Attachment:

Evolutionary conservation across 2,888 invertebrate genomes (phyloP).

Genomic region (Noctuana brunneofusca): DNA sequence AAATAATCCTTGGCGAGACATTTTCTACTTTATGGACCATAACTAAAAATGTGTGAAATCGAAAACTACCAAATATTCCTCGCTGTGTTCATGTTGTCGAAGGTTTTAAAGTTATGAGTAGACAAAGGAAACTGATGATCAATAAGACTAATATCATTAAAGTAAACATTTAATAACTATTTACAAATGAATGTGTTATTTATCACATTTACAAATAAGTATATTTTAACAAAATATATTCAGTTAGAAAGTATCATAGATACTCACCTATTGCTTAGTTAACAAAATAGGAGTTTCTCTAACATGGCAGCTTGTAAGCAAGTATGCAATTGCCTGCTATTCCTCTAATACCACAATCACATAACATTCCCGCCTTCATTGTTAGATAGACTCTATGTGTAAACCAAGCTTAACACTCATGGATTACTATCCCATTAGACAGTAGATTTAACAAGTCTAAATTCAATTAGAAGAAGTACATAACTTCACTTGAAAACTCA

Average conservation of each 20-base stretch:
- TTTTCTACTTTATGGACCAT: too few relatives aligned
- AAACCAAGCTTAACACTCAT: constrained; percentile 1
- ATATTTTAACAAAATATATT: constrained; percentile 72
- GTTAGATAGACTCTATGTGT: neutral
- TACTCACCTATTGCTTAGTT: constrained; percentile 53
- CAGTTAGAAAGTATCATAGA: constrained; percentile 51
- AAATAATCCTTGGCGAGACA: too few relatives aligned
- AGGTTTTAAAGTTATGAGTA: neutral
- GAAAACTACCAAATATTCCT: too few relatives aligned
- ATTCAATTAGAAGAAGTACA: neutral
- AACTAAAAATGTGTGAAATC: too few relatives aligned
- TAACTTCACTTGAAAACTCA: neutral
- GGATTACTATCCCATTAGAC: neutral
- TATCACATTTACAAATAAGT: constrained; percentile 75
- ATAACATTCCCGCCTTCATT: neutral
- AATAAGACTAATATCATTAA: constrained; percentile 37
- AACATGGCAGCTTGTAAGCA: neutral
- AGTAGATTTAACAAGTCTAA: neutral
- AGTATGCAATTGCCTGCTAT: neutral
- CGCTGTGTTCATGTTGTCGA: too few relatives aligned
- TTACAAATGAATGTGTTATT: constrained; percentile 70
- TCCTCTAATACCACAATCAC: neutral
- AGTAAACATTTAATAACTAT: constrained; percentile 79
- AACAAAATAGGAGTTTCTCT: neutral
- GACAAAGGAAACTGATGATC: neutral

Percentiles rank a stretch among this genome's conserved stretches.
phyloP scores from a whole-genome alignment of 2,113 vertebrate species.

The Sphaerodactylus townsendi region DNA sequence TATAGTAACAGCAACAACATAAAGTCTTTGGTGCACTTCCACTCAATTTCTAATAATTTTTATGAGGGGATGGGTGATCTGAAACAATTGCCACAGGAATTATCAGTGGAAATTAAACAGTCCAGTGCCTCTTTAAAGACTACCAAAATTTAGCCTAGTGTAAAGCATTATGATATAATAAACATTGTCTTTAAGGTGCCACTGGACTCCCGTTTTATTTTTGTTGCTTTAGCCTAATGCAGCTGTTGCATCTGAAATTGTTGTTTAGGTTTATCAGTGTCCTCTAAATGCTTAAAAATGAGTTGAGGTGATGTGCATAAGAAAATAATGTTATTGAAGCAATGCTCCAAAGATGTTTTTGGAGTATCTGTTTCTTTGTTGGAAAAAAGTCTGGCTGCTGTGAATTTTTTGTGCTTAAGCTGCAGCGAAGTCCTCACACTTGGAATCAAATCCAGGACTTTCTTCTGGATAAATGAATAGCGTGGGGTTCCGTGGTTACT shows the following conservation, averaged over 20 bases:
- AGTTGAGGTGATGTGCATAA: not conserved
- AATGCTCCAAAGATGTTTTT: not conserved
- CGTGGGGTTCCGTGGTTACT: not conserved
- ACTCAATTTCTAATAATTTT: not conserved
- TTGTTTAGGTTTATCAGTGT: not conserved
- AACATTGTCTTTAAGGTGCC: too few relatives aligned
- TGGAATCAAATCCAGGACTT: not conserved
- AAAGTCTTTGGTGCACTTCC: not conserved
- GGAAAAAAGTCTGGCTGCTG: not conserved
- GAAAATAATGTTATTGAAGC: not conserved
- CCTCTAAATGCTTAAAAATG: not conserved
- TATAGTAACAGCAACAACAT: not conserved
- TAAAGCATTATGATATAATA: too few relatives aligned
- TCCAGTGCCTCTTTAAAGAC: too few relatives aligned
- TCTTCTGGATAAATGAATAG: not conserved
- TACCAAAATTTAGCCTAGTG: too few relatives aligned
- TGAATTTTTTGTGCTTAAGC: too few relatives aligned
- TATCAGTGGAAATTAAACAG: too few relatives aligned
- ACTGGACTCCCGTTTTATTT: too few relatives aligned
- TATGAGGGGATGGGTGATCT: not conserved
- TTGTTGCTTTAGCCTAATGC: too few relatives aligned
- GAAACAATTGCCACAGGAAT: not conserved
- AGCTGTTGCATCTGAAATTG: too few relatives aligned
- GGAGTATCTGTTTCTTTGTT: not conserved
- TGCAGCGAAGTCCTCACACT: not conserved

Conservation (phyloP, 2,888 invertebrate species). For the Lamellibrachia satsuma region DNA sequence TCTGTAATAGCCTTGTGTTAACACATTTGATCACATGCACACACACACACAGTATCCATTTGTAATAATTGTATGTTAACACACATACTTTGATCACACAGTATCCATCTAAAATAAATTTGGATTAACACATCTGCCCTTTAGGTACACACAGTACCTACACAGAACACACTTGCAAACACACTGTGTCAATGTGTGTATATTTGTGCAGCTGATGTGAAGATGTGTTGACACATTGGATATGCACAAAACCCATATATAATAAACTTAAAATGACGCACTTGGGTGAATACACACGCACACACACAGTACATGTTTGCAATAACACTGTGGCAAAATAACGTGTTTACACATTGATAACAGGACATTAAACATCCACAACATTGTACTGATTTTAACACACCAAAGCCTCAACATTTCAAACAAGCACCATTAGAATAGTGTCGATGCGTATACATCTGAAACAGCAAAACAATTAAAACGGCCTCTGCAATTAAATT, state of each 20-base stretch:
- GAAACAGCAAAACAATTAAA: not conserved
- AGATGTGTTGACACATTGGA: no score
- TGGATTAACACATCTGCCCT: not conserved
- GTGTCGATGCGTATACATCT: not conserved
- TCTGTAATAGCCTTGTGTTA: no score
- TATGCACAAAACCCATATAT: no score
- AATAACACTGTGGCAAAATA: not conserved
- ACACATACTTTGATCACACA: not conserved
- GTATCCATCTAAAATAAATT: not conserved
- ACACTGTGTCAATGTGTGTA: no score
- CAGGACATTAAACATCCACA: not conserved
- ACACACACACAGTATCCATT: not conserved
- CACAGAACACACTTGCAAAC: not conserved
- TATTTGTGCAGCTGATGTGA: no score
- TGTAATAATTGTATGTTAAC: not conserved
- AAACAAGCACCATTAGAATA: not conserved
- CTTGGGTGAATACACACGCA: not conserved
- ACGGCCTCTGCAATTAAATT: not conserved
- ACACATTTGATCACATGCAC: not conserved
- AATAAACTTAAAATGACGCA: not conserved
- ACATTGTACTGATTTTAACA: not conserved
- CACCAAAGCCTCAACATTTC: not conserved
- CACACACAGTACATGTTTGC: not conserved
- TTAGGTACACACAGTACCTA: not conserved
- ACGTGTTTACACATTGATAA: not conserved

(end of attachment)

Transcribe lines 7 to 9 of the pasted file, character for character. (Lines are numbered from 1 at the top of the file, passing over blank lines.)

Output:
- GTTAGATAGACTCTATGTGT: neutral
- TACTCACCTATTGCTTAGTT: constrained; percentile 53
- CAGTTAGAAAGTATCATAGA: constrained; percentile 51